I’m not a fan of corporate media because it tends to make unsettling alliances with people of power to insure its profitability through devious journalistic and financial practices but I have a special enmity for corporate media that didn’t do its job during the time of the crisis with Iraq and misled the country with the help of dubious politicians into one of the greatest crimes against humanity that we’ve seen in our lives.  Here is another brilliant piece from Robert Parry about the culpability of the Washington Post

Four days after the Iraq War’s tenth anniversary, the Washington Post published an editorial about the disastrous war of choice, a conflict which the Post’s neocon editors promoted with falsehoods and distortions both before the invasion and for years afterwards.

However, if you thought there would be some admission of the newspaper’s long litany of mistakes or some apology to the war’s critics who were routinely maligned in Post editorials and op-eds, you would be sorely disappointed. There was not even a mention of the nearly 4,500 U.S. soldiers or the hundreds of thousands of Iraqis who died.

President Barack Obama remains a target of the Washington Post’s outrage over his supposed failure to complete the neocon agenda in the Middle East. Obama is shown here touring the crypt containing the reputed birthplace of Jesus during the President’s visit to the Church of the Nativity in Bethlehem, the West Bank, March 22, 2013. (Official White House Photo by Pete Souza)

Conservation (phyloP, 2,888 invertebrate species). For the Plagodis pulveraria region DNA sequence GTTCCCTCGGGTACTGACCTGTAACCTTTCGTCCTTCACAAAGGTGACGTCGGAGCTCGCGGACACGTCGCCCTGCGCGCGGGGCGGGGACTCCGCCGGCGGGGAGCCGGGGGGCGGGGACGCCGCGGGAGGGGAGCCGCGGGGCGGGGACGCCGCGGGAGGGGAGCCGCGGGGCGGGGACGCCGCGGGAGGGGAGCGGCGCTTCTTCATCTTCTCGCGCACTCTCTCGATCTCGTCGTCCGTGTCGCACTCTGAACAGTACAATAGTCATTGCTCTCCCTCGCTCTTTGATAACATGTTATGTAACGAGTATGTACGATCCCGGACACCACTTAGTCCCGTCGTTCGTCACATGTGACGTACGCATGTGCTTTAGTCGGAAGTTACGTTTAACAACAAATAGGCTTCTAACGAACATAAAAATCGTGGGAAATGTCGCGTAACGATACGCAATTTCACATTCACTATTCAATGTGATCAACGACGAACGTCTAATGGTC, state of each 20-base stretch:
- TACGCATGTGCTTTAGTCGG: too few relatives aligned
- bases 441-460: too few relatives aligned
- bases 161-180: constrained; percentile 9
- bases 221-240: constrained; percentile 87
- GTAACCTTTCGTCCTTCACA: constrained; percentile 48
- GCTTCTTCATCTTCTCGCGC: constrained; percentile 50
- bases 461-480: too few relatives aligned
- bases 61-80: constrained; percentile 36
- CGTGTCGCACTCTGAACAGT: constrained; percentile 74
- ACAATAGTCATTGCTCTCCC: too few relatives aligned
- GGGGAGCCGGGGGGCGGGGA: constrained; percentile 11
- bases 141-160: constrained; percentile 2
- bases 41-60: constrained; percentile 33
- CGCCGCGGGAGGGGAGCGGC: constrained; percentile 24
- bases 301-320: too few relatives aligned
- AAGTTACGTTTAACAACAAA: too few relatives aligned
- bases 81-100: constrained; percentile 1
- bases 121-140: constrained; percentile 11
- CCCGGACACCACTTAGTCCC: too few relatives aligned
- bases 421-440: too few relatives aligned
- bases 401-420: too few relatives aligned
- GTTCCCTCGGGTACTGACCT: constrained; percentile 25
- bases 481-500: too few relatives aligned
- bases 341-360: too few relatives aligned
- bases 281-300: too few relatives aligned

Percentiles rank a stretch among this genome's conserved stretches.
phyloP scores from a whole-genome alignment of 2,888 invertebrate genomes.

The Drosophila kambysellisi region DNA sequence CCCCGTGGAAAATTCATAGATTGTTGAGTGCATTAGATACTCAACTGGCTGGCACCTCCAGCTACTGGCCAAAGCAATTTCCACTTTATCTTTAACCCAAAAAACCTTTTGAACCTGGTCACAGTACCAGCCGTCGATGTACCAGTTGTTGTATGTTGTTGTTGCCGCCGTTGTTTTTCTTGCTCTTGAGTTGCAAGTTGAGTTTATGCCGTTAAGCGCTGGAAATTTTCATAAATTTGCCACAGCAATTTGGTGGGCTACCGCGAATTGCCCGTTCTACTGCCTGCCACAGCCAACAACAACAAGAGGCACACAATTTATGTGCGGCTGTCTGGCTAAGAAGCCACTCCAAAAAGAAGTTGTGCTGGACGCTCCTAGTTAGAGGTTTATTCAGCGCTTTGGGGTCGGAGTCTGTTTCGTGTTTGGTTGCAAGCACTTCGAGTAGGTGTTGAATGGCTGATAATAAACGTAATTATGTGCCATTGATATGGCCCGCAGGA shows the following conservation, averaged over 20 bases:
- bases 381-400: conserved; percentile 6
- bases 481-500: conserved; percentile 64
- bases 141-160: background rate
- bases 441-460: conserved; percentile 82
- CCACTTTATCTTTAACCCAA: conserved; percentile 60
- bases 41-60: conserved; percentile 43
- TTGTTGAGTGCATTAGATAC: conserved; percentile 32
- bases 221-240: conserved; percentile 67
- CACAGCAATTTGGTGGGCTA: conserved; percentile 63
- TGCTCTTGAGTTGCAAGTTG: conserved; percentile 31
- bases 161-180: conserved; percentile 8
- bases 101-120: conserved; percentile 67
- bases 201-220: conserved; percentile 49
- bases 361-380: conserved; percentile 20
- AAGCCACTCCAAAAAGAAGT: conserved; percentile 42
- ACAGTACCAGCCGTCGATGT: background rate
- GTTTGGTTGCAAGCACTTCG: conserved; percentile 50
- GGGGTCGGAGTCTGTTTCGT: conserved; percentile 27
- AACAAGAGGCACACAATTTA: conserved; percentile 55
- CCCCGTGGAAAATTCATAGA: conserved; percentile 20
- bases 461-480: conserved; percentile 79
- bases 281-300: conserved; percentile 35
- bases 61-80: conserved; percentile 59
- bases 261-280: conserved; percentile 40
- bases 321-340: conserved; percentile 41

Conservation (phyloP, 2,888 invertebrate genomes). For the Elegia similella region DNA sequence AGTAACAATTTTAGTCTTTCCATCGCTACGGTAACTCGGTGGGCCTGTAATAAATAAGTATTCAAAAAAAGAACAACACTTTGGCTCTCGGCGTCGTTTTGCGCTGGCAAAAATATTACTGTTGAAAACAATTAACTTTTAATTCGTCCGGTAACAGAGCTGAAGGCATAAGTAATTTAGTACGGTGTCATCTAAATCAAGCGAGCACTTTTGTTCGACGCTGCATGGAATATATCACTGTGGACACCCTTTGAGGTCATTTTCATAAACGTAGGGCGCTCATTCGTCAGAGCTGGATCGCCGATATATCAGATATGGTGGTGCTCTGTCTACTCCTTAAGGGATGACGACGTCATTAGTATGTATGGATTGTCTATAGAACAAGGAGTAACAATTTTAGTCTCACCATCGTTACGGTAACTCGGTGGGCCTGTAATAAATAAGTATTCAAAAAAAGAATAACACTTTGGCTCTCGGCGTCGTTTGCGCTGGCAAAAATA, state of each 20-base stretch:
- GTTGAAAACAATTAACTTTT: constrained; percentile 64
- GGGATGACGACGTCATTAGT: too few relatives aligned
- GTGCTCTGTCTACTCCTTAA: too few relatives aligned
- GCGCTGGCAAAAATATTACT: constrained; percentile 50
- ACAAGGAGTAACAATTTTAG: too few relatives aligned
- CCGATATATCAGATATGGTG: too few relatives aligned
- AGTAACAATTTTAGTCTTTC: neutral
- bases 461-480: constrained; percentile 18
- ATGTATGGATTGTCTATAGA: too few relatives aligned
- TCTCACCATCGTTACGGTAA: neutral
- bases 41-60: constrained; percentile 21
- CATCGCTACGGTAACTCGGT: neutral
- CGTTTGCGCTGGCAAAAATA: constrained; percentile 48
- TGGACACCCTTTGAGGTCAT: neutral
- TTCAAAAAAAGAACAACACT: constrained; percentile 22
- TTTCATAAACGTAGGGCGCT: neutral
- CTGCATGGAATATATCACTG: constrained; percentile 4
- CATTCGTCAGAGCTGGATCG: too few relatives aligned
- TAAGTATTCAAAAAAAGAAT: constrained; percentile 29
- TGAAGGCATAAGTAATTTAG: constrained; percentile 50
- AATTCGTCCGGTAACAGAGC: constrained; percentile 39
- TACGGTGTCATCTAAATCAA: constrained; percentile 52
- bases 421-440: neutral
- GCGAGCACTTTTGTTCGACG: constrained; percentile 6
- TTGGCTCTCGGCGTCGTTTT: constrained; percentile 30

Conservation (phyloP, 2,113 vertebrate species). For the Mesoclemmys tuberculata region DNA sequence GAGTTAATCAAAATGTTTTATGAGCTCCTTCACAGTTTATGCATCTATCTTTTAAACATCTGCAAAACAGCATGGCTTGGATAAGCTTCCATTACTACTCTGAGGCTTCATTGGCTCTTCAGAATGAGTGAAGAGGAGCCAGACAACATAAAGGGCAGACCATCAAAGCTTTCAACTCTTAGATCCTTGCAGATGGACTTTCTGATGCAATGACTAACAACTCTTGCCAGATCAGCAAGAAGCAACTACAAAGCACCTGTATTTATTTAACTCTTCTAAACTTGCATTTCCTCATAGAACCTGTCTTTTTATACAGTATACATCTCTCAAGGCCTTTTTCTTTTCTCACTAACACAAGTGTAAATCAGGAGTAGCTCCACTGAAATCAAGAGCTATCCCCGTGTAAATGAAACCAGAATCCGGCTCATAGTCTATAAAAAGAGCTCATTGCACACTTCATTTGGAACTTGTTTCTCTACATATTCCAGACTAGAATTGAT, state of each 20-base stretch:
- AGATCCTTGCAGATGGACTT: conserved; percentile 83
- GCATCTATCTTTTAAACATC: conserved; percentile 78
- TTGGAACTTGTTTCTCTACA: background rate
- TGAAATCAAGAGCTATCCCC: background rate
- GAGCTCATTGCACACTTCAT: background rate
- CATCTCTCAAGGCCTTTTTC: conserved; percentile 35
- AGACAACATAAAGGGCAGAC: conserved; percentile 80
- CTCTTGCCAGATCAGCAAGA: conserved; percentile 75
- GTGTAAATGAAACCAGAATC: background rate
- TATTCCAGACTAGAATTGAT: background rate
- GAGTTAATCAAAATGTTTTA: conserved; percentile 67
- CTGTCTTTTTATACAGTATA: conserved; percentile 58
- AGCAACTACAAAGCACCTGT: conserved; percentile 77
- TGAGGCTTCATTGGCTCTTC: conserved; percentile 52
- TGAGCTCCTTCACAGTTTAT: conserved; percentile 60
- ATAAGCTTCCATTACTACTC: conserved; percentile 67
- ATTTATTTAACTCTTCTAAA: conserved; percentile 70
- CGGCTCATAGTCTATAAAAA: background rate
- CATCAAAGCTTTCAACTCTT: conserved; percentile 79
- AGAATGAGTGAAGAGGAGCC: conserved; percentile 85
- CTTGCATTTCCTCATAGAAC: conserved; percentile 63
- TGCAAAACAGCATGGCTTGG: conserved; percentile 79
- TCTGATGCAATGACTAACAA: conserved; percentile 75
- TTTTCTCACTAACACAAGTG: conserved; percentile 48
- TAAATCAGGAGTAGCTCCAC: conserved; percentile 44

After a brief acknowledgement that the war’s tenth anniversary “generated plenty of commentary about the lessons of that war,” the Post’s editors said nothing about what, if anything, they had learned. Instead, they remained in positive spin mode, citing one supposed accomplishment from the invasion.

“For the first time in decades, contemporary Iraq poses no threat to its neighbors,” the Post declared. However, even that is a lie on two fronts.

First, Iraq under Saddam Hussein had not been a threat to its neighbors since the Persian Gulf War of 1990-91, unless the Post’s editors were having a flashback to the glory days of 2002-03 when they were disseminating President George W. Bush’s bogus WMD propaganda. Do they still believe that nonsense?